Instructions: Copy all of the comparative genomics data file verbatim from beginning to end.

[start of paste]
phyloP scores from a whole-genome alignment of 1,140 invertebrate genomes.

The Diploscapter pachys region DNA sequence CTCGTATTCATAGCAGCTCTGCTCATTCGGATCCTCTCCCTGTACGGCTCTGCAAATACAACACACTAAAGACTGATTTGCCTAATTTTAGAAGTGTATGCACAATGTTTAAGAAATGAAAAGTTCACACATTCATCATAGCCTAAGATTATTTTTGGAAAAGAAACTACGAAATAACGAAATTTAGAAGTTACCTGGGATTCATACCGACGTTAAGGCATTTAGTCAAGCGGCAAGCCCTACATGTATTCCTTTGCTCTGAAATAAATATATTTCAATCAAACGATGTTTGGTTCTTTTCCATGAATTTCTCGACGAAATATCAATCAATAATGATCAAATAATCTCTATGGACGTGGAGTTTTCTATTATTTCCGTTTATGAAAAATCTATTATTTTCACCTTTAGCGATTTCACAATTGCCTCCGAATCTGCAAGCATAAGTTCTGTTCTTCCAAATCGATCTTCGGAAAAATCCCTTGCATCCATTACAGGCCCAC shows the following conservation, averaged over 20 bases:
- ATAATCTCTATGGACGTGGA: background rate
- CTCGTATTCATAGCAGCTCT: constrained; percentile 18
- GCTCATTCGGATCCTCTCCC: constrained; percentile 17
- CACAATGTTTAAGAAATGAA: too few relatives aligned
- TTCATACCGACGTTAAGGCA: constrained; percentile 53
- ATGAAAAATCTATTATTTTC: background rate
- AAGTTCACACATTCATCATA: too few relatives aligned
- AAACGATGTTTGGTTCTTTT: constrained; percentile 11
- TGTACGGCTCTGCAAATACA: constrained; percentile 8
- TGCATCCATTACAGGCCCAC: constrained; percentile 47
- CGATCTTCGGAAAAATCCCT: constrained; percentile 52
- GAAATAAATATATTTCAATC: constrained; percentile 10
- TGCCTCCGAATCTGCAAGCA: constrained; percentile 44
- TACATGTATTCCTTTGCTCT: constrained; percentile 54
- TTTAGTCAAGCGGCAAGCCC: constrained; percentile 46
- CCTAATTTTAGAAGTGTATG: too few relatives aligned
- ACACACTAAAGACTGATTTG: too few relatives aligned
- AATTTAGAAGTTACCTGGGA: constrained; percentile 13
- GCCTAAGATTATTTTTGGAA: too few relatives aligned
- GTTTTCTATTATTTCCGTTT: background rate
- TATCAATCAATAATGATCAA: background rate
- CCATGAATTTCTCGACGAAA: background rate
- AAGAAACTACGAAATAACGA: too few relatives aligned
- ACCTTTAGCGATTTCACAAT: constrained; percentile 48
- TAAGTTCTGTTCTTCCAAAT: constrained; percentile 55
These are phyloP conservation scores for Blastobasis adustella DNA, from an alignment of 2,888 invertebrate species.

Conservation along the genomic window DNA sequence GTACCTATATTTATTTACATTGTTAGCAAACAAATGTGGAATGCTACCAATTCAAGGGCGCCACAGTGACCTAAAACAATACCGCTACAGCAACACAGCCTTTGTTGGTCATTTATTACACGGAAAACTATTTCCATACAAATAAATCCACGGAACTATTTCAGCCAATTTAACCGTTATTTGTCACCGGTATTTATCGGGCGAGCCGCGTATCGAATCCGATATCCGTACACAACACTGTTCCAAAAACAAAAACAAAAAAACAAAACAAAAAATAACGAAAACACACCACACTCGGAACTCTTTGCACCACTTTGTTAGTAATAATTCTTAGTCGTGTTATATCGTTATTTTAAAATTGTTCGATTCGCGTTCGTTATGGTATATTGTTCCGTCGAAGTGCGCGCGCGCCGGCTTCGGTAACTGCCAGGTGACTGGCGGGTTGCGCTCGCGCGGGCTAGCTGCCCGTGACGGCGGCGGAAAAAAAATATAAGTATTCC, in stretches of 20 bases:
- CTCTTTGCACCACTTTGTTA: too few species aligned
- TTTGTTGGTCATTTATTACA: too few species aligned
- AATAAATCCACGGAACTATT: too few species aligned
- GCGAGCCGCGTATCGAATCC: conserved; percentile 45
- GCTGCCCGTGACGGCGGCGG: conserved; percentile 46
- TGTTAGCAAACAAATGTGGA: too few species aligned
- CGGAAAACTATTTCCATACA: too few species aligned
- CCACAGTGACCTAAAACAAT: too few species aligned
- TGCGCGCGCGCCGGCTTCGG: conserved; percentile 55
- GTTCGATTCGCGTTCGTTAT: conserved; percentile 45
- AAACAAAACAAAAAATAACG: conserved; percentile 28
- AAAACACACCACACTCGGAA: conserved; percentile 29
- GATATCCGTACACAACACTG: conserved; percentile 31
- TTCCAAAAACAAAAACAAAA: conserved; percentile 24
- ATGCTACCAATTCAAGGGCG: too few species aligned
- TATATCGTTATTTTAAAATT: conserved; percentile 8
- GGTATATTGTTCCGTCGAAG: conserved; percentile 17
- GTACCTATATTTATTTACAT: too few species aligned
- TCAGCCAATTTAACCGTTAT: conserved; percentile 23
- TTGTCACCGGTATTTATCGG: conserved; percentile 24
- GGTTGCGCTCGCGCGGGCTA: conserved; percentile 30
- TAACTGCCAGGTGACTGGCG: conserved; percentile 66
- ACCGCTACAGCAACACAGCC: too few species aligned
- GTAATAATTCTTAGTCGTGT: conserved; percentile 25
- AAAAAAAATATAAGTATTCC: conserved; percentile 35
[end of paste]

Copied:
phyloP scores from a whole-genome alignment of 1,140 invertebrate genomes.

The Diploscapter pachys region DNA sequence CTCGTATTCATAGCAGCTCTGCTCATTCGGATCCTCTCCCTGTACGGCTCTGCAAATACAACACACTAAAGACTGATTTGCCTAATTTTAGAAGTGTATGCACAATGTTTAAGAAATGAAAAGTTCACACATTCATCATAGCCTAAGATTATTTTTGGAAAAGAAACTACGAAATAACGAAATTTAGAAGTTACCTGGGATTCATACCGACGTTAAGGCATTTAGTCAAGCGGCAAGCCCTACATGTATTCCTTTGCTCTGAAATAAATATATTTCAATCAAACGATGTTTGGTTCTTTTCCATGAATTTCTCGACGAAATATCAATCAATAATGATCAAATAATCTCTATGGACGTGGAGTTTTCTATTATTTCCGTTTATGAAAAATCTATTATTTTCACCTTTAGCGATTTCACAATTGCCTCCGAATCTGCAAGCATAAGTTCTGTTCTTCCAAATCGATCTTCGGAAAAATCCCTTGCATCCATTACAGGCCCAC shows the following conservation, averaged over 20 bases:
- ATAATCTCTATGGACGTGGA: background rate
- CTCGTATTCATAGCAGCTCT: constrained; percentile 18
- GCTCATTCGGATCCTCTCCC: constrained; percentile 17
- CACAATGTTTAAGAAATGAA: too few relatives aligned
- TTCATACCGACGTTAAGGCA: constrained; percentile 53
- ATGAAAAATCTATTATTTTC: background rate
- AAGTTCACACATTCATCATA: too few relatives aligned
- AAACGATGTTTGGTTCTTTT: constrained; percentile 11
- TGTACGGCTCTGCAAATACA: constrained; percentile 8
- TGCATCCATTACAGGCCCAC: constrained; percentile 47
- CGATCTTCGGAAAAATCCCT: constrained; percentile 52
- GAAATAAATATATTTCAATC: constrained; percentile 10
- TGCCTCCGAATCTGCAAGCA: constrained; percentile 44
- TACATGTATTCCTTTGCTCT: constrained; percentile 54
- TTTAGTCAAGCGGCAAGCCC: constrained; percentile 46
- CCTAATTTTAGAAGTGTATG: too few relatives aligned
- ACACACTAAAGACTGATTTG: too few relatives aligned
- AATTTAGAAGTTACCTGGGA: constrained; percentile 13
- GCCTAAGATTATTTTTGGAA: too few relatives aligned
- GTTTTCTATTATTTCCGTTT: background rate
- TATCAATCAATAATGATCAA: background rate
- CCATGAATTTCTCGACGAAA: background rate
- AAGAAACTACGAAATAACGA: too few relatives aligned
- ACCTTTAGCGATTTCACAAT: constrained; percentile 48
- TAAGTTCTGTTCTTCCAAAT: constrained; percentile 55
These are phyloP conservation scores for Blastobasis adustella DNA, from an alignment of 2,888 invertebrate species.

Conservation along the genomic window DNA sequence GTACCTATATTTATTTACATTGTTAGCAAACAAATGTGGAATGCTACCAATTCAAGGGCGCCACAGTGACCTAAAACAATACCGCTACAGCAACACAGCCTTTGTTGGTCATTTATTACACGGAAAACTATTTCCATACAAATAAATCCACGGAACTATTTCAGCCAATTTAACCGTTATTTGTCACCGGTATTTATCGGGCGAGCCGCGTATCGAATCCGATATCCGTACACAACACTGTTCCAAAAACAAAAACAAAAAAACAAAACAAAAAATAACGAAAACACACCACACTCGGAACTCTTTGCACCACTTTGTTAGTAATAATTCTTAGTCGTGTTATATCGTTATTTTAAAATTGTTCGATTCGCGTTCGTTATGGTATATTGTTCCGTCGAAGTGCGCGCGCGCCGGCTTCGGTAACTGCCAGGTGACTGGCGGGTTGCGCTCGCGCGGGCTAGCTGCCCGTGACGGCGGCGGAAAAAAAATATAAGTATTCC, in stretches of 20 bases:
- CTCTTTGCACCACTTTGTTA: too few species aligned
- TTTGTTGGTCATTTATTACA: too few species aligned
- AATAAATCCACGGAACTATT: too few species aligned
- GCGAGCCGCGTATCGAATCC: conserved; percentile 45
- GCTGCCCGTGACGGCGGCGG: conserved; percentile 46
- TGTTAGCAAACAAATGTGGA: too few species aligned
- CGGAAAACTATTTCCATACA: too few species aligned
- CCACAGTGACCTAAAACAAT: too few species aligned
- TGCGCGCGCGCCGGCTTCGG: conserved; percentile 55
- GTTCGATTCGCGTTCGTTAT: conserved; percentile 45
- AAACAAAACAAAAAATAACG: conserved; percentile 28
- AAAACACACCACACTCGGAA: conserved; percentile 29
- GATATCCGTACACAACACTG: conserved; percentile 31
- TTCCAAAAACAAAAACAAAA: conserved; percentile 24
- ATGCTACCAATTCAAGGGCG: too few species aligned
- TATATCGTTATTTTAAAATT: conserved; percentile 8
- GGTATATTGTTCCGTCGAAG: conserved; percentile 17
- GTACCTATATTTATTTACAT: too few species aligned
- TCAGCCAATTTAACCGTTAT: conserved; percentile 23
- TTGTCACCGGTATTTATCGG: conserved; percentile 24
- GGTTGCGCTCGCGCGGGCTA: conserved; percentile 30
- TAACTGCCAGGTGACTGGCG: conserved; percentile 66
- ACCGCTACAGCAACACAGCC: too few species aligned
- GTAATAATTCTTAGTCGTGT: conserved; percentile 25
- AAAAAAAATATAAGTATTCC: conserved; percentile 35